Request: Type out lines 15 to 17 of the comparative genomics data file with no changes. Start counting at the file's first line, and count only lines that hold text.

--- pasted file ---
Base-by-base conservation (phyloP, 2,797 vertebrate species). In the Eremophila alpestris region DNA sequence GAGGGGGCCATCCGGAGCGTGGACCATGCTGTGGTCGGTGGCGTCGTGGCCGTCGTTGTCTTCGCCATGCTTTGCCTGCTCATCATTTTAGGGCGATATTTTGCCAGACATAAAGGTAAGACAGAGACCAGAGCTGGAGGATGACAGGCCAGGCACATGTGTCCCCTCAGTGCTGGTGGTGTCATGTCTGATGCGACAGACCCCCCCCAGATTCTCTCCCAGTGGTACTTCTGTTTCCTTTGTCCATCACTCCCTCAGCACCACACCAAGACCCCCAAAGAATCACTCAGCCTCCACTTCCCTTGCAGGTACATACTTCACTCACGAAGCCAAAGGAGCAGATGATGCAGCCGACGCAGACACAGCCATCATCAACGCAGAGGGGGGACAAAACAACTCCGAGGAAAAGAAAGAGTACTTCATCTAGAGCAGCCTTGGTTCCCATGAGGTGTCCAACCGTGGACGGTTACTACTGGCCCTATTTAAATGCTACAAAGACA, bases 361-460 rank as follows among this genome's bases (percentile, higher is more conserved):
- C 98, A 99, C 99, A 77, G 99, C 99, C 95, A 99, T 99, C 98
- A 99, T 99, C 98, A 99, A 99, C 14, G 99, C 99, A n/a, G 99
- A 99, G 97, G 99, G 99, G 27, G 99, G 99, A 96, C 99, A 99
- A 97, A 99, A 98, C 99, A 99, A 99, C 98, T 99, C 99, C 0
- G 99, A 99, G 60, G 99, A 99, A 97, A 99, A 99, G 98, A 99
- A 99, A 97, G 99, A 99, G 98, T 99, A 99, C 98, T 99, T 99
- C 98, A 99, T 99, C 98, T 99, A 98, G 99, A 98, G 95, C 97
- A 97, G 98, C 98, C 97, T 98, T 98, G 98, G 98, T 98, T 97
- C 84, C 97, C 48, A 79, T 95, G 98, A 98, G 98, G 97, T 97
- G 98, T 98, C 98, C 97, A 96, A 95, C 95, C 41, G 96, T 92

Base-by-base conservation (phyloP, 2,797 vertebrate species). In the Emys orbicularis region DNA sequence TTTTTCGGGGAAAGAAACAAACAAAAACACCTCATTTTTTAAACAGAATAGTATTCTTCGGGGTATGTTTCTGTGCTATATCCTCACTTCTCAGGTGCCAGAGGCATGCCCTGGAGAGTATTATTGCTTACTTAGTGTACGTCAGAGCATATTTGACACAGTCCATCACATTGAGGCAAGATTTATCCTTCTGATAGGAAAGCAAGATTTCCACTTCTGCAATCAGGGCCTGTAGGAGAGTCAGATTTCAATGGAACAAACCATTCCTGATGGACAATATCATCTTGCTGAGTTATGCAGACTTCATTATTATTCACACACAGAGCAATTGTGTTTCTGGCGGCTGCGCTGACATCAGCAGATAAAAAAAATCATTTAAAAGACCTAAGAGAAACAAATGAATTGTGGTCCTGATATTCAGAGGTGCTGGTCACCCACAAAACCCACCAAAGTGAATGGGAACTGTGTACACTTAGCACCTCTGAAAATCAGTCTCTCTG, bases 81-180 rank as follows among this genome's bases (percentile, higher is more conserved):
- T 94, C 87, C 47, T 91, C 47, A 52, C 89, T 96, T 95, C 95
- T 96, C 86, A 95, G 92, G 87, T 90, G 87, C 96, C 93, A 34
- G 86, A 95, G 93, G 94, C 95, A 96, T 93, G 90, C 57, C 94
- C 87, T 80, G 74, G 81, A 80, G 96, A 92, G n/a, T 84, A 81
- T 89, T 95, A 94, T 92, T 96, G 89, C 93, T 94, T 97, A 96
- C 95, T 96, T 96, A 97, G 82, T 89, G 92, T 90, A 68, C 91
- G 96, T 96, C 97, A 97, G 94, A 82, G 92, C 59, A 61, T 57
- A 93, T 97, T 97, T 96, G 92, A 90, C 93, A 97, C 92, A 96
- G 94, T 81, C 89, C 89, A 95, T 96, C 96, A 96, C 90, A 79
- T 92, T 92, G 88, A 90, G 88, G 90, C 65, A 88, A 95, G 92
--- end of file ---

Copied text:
- G 86, A 95, G 93, G 94, C 95, A 96, T 93, G 90, C 57, C 94
- C 87, T 80, G 74, G 81, A 80, G 96, A 92, G n/a, T 84, A 81
- T 89, T 95, A 94, T 92, T 96, G 89, C 93, T 94, T 97, A 96